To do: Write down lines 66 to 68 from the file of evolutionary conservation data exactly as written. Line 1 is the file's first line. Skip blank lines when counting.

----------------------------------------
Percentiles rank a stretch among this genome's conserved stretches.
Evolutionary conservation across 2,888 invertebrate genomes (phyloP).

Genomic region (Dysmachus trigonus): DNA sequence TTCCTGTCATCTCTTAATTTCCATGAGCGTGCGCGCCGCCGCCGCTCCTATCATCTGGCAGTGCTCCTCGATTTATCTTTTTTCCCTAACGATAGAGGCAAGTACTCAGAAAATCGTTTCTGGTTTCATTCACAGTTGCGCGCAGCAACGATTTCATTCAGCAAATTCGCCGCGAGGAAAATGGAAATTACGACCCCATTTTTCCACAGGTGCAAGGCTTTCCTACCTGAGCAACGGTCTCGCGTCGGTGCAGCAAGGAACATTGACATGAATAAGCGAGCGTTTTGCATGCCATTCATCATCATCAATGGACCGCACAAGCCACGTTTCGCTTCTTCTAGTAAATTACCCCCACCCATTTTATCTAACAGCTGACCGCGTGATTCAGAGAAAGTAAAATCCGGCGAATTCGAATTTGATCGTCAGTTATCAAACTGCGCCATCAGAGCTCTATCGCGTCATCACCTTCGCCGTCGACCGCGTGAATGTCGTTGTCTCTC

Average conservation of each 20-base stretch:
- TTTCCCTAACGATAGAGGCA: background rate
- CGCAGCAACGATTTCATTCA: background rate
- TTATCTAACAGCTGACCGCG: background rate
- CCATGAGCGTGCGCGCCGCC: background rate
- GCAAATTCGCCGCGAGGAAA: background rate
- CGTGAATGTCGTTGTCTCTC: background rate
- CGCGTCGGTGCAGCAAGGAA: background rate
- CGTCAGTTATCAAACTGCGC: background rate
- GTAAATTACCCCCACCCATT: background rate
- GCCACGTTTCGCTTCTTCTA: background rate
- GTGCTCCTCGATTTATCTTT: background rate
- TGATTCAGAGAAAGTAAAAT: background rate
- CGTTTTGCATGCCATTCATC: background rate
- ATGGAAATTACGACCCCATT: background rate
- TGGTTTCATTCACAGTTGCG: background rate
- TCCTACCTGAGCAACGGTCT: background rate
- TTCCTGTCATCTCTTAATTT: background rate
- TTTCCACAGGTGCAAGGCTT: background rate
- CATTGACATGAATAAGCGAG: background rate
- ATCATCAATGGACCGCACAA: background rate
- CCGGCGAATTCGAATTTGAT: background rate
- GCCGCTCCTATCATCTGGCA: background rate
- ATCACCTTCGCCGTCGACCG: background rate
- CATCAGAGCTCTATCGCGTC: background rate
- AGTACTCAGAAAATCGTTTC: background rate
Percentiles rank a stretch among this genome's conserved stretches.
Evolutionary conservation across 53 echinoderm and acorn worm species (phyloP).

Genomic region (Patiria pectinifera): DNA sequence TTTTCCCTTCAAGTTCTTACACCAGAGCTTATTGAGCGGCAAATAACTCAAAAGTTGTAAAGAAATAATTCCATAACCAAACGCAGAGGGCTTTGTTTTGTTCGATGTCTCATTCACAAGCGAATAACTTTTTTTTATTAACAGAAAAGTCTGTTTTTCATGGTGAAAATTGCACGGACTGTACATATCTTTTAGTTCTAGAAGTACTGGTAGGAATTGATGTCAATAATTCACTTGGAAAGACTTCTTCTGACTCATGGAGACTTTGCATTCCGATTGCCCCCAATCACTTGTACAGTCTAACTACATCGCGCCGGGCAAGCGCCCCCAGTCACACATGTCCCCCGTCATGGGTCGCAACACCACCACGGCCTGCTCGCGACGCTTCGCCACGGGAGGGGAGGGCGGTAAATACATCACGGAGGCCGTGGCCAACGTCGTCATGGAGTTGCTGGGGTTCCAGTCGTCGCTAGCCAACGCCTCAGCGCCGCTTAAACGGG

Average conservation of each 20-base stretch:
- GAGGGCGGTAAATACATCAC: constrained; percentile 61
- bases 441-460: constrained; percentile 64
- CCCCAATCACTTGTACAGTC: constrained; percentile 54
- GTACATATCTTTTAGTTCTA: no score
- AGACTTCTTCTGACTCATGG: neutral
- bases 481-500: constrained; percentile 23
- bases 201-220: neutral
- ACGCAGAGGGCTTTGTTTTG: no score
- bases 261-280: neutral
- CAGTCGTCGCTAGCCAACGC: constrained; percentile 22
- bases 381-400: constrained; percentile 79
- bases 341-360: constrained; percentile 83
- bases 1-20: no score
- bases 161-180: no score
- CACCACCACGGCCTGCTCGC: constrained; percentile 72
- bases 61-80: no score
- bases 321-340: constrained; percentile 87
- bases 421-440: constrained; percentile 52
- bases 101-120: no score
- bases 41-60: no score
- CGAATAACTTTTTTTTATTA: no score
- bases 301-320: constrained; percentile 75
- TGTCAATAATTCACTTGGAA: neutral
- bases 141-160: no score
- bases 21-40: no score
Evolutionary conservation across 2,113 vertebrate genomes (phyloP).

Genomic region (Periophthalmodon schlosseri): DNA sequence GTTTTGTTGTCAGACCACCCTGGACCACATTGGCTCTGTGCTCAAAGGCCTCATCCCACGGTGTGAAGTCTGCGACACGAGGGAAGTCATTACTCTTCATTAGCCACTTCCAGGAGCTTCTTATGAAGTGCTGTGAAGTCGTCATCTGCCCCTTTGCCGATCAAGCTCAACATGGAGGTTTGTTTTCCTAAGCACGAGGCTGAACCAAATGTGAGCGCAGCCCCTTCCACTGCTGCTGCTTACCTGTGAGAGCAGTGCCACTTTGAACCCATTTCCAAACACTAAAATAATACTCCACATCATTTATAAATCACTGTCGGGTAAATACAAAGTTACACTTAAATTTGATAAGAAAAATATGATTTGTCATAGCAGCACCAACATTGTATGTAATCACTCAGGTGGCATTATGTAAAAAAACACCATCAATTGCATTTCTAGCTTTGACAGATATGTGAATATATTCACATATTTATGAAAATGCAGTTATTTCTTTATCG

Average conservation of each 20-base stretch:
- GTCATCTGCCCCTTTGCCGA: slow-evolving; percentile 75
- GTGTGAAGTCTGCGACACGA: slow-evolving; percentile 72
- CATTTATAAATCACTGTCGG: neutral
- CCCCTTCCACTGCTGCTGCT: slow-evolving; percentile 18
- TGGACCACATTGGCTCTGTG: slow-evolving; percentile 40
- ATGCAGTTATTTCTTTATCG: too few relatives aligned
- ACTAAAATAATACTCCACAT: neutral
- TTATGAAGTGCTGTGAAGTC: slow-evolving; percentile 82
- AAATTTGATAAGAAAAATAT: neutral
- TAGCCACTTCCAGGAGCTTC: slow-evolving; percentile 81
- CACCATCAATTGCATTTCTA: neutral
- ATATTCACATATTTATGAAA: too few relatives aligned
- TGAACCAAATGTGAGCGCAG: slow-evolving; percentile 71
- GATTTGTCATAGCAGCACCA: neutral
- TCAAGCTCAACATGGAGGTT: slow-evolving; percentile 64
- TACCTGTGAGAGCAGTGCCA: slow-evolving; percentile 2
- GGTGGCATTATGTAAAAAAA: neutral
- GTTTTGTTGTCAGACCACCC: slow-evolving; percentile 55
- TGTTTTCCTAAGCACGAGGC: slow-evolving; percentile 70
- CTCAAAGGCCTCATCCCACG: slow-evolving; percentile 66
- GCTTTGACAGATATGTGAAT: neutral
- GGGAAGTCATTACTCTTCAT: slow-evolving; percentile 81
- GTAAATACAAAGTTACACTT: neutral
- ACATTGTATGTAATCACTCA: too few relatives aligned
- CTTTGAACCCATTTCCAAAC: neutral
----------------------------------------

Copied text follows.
- TGGACCACATTGGCTCTGTG: slow-evolving; percentile 40
- ATGCAGTTATTTCTTTATCG: too few relatives aligned
- ACTAAAATAATACTCCACAT: neutral